Armando Iannucci is “hopeful” that his political satire The Death of Stalin will still be shown in Russia and said that the move to pull it from theaters by the government has made it more “infamous” in the country.
Last month, the comedy, which depicts the chaos of the regime after Stalin’s death in 1953 and 30 years of iron-fisted rule and is an adaptation of Fabien-Nury’s graphic novel, was pulled after it was criticized by Russian authorities.
The film was due to be released in Russian theaters in late January by local distributor Volga Film after it received an 18+ certificate. However, following an advanced screening, the culture ministry withdrew this certificate.
However, Iannucci, speaking on the red carpet at the BAFTA Film Awards at London’s Royal Albert Hall, said that he was in touch with Volga and was optimistic that it would end up getting a release in Russia. “There’s a Russian election coming up [in March 2018]. I’m hopeful that it will still come out. [The ban] has made it more infamous in the country, which is the opposite of what they wanted to do,” he added.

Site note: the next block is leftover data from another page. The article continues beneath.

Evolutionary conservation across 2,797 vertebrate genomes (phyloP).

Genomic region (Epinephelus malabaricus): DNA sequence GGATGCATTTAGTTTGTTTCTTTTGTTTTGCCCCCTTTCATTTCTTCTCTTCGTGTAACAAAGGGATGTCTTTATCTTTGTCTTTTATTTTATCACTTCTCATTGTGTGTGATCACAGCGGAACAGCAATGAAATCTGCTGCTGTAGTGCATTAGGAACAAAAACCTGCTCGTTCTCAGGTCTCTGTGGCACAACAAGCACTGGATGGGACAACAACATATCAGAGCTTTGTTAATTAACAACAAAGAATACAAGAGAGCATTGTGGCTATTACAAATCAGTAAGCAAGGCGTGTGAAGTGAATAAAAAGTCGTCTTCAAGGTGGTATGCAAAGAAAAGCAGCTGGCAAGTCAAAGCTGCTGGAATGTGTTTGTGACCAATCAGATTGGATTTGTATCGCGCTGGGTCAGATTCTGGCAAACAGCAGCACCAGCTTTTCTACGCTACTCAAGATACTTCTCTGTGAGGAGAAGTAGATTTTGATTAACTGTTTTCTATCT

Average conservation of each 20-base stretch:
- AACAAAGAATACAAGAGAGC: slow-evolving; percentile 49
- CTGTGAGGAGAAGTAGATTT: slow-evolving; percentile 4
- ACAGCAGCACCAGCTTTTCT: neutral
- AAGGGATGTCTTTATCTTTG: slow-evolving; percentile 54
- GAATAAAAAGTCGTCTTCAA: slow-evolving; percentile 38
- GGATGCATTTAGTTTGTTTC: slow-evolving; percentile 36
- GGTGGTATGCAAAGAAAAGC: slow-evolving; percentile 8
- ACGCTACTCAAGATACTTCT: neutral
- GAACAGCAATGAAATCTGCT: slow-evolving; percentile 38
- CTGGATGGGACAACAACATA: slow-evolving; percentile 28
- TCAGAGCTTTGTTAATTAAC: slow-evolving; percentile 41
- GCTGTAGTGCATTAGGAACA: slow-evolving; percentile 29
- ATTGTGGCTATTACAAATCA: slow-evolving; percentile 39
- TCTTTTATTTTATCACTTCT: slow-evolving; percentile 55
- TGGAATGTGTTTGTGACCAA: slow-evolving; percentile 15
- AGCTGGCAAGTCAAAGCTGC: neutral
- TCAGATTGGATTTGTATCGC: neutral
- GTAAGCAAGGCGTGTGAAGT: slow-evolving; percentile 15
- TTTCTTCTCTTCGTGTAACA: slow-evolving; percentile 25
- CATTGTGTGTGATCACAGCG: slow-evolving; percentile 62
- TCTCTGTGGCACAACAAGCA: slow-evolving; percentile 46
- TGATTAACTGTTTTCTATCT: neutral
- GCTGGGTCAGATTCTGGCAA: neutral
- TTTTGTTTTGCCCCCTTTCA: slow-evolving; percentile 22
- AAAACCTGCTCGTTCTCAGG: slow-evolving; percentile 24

Andrea Riseborough, Rupert Friend, Paddy Considine, Steve Buscemi, Jeffrey Tambor and Olga Kurylenko star in the pic, which centers on the last days of the Soviet dictator. Yann Zenou, Laurent Zeitoun, Nicolas Duval Adassovsky and Kevin Loader produced, and Jean-Christophe Colson executive producing.
The Death of Stalin made its World Premiere at Toronto, and won three awards at the British Independent Film Awards. It debuted in the U.S. at the Sundance Film Festival in January in the Spotlight section and will be released by IFC Films on March 9.
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